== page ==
ABOUT GRIP FACE.
Grip face is visual ar.st David Oliver’s alter ego.
“Sandpaper head”-thats how his rollerblading fellows used to call him back in the early 2000s in La Palma. Like a significant number of ar.sts belonging to the millennial genera.on, he ini.ated his visual and aesthe.c educa.on: rollerblading in the streets, reading comics, watching anime, listening to Anglo-Saxon music and thoroughly studying book, cd, and fanzine covers. Under the auspices of the 1990s American underground wave, the graphics used by the Punk movement in the 1980s and the Asian naive art, Grip Face dived into the ini.a.on rite of graffi. plas.cs as well as in its subsequent deconstruc.on; very early on, the insurrec.on of the media itself allowed
him to understand art as a means to survive. Drawing and pain.ng turned into weapons of mass destruc.on against the anxiety of the contemporary world.And thus began a mul.faceted ar.s.c career that would revolve mainly around constantly reexamining the very contempla.on of his own pleiad.
With this voca.on to being an ar.st-engineer, Grip Face bridges the gap between contexts, elements, techniques, spaces and people. He draws part of his primal language, built mainly within the public sphere- represented by projects like Doors without des-na-on and Black faces (published in 2016 in book format under the same .tle)- shiZing it instead to private spaces like galleries of contemporary art through site-specific installa.ons, sculptures, pain.ngs or tapestries.
Projects like Not rented to humans or Black rubbish is the future reflect the angst and the distress incurred by being both actors and witnesses of our own home’s self-destruc.on. His sketch books, which he keeps with him since his teens, and which cons.tute the purest as well as the darkest side of his work, are a prelude to most of his finished works.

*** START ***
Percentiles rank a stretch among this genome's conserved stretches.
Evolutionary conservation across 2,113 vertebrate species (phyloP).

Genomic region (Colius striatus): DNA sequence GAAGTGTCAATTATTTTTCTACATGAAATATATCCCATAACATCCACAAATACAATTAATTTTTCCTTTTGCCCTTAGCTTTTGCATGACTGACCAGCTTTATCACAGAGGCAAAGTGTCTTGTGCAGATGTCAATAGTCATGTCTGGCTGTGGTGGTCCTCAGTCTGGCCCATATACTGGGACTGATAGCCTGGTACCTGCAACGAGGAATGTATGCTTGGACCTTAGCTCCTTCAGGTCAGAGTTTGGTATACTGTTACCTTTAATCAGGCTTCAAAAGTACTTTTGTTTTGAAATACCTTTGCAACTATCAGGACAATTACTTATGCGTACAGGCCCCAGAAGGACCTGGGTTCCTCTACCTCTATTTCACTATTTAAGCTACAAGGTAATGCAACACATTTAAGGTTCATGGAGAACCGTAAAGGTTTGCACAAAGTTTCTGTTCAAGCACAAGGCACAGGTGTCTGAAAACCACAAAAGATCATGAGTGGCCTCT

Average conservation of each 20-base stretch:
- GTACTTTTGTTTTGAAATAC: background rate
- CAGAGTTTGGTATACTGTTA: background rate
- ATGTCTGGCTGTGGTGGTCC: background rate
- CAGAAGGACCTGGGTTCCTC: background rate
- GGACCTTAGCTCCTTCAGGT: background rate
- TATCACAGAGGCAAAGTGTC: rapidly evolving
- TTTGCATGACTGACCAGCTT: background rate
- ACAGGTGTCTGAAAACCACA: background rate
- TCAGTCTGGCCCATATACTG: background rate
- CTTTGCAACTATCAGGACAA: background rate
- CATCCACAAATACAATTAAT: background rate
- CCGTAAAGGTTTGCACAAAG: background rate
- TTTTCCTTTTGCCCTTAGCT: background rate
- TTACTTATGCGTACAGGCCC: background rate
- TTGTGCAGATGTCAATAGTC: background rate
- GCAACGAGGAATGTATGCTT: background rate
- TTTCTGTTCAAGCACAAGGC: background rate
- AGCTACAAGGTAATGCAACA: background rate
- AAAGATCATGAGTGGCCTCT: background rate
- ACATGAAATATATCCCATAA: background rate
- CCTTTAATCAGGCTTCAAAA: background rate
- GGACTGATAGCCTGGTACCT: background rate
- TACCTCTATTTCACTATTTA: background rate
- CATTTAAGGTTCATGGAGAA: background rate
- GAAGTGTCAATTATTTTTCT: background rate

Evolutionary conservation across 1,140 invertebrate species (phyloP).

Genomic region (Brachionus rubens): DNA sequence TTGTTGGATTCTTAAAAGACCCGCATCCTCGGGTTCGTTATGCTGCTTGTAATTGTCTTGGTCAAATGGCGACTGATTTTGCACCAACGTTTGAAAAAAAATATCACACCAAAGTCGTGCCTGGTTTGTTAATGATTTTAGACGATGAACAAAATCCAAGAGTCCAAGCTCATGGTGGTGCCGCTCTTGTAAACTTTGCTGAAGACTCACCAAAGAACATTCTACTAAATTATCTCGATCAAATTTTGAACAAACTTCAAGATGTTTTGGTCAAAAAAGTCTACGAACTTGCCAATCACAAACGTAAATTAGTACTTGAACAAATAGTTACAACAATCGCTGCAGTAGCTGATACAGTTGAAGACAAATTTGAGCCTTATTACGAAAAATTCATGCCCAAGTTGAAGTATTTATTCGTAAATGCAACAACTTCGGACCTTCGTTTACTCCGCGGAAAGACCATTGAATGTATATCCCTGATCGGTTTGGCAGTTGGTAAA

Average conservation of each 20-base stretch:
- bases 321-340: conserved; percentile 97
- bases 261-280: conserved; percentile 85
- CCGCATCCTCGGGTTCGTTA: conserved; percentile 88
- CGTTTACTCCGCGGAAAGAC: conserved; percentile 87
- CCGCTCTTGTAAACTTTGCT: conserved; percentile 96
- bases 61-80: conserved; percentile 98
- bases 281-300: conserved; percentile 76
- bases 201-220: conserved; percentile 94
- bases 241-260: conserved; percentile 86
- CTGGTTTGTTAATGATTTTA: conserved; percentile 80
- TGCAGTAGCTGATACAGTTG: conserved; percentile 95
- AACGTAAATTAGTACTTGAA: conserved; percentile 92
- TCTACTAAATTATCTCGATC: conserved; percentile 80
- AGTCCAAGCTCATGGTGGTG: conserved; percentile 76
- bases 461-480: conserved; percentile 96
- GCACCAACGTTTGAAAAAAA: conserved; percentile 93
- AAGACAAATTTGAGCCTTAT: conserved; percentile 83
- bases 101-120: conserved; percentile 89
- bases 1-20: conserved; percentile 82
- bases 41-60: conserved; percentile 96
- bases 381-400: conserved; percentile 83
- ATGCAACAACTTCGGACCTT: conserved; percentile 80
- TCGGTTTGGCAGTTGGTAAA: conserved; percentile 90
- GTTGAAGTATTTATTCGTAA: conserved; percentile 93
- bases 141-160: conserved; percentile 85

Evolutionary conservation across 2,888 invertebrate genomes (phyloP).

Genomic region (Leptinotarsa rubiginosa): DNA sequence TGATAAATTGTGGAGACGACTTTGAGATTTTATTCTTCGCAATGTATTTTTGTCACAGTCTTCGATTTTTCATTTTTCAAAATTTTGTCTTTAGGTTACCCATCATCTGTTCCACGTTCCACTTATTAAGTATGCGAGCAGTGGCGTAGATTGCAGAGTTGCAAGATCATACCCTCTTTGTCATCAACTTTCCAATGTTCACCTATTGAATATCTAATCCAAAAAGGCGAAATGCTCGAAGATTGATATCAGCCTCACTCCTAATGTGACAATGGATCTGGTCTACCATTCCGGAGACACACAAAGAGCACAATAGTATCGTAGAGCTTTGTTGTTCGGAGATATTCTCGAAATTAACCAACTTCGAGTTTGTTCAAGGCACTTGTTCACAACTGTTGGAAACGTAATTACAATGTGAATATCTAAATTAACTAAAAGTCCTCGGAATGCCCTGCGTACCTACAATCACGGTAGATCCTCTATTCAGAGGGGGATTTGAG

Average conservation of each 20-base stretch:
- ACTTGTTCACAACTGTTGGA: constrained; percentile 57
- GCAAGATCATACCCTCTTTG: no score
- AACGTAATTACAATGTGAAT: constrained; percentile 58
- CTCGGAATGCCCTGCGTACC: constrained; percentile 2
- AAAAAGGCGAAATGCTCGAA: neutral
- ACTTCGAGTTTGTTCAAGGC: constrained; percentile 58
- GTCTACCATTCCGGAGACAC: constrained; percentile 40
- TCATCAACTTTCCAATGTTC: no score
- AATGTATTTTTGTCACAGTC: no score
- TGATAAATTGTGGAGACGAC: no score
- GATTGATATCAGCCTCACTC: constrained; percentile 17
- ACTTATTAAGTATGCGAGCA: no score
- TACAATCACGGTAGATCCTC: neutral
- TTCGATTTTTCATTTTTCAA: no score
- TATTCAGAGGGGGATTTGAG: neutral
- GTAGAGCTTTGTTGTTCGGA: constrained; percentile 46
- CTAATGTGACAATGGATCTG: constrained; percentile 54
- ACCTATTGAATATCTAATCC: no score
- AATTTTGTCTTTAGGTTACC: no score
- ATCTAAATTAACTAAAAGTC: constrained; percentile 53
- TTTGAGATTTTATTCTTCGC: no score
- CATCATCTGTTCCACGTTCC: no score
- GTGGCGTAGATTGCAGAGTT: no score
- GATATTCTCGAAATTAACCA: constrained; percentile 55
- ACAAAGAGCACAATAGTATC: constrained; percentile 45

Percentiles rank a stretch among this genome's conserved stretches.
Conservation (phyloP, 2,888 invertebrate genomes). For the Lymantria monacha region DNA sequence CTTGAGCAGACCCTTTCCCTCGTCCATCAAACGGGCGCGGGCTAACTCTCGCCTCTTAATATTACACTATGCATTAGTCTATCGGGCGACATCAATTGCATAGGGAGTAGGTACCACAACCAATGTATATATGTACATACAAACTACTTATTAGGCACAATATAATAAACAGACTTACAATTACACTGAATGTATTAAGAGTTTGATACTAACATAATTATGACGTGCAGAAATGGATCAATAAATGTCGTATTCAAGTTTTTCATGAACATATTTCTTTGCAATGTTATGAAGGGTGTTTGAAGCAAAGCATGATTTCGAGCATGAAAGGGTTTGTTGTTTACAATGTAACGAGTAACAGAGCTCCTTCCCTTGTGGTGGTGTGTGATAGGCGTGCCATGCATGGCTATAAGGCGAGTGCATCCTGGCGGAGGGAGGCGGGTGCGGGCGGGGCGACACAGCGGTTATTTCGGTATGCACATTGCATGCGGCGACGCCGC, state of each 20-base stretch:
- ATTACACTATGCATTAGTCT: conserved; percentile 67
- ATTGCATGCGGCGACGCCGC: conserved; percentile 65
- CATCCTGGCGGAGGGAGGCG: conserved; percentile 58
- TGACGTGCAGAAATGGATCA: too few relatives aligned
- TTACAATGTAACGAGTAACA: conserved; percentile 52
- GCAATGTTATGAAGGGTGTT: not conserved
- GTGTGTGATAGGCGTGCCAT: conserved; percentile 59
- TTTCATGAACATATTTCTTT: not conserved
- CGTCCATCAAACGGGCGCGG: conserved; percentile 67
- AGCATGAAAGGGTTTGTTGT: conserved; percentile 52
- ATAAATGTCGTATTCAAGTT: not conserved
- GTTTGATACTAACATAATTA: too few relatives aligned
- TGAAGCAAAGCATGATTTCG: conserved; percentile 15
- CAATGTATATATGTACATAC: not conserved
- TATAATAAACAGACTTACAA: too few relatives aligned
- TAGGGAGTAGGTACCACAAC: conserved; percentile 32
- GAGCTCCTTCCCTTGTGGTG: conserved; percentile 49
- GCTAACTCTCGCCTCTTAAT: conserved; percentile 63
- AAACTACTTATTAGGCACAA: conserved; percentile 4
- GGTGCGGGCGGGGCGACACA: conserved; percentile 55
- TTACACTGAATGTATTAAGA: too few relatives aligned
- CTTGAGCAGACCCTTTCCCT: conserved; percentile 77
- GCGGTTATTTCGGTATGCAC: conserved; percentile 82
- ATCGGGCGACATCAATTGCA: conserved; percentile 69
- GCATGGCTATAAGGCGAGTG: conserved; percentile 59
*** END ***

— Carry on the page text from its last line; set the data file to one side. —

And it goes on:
Moving around with ease among the nooks seems to be an idiosyncra.c quality of this visual ar.st, maybe because he always perceived himself as outsider, never feeling quite comfortable with any tag whatsoever, while feeling equally anxious and always in the expecta.ve when faced with the prospect of a society constantly in disguise. A society that seems irretrievably compelled to technological massifica.on, to communica.on through devices, to superficial rela.onships and to the concealment of truth.
Similarly to a screen that repeats staggeringly an “error” message in fivefold overlapping windows, Grip Face’s pain.ng provides a playful space full of layers within which one may dissect the concerns of an impa.ent genera.on, hungry for informa.on- reliable or not- and to whom the internet landscape seems to be the best pla]orm onto which one may learn the savoir-faire properly. His cloths are not familiar with the impa.ent indexes pommeling on the mouse’s leZ side; every layer of every piece of informa.on is processed in a precise and me.culous way, and the technique is never trivial.
Every layer is submi_ed to interven.on, is crossed off or covered, thus shaping a meta universe riddled with aesthe.c references that are intrinsic to genera.on Y (and to genera.on Z, and, most probably to all future le_ers to come too for that ma_er) and implemented with a technical precision of its own, through which he learned to paint under the yoke of immediacy. They all belong to an endless series and an evolving explora.on, both part of the
author’s learning process craZing them. What’s meaningful to Grip Face is con.nuity, this inability to see the end-product, and the uncertainty as to whither the pain.ng will lead it. It’s about living the ar.s.c expression the way we live in the world, transiently and in a doub]ul present.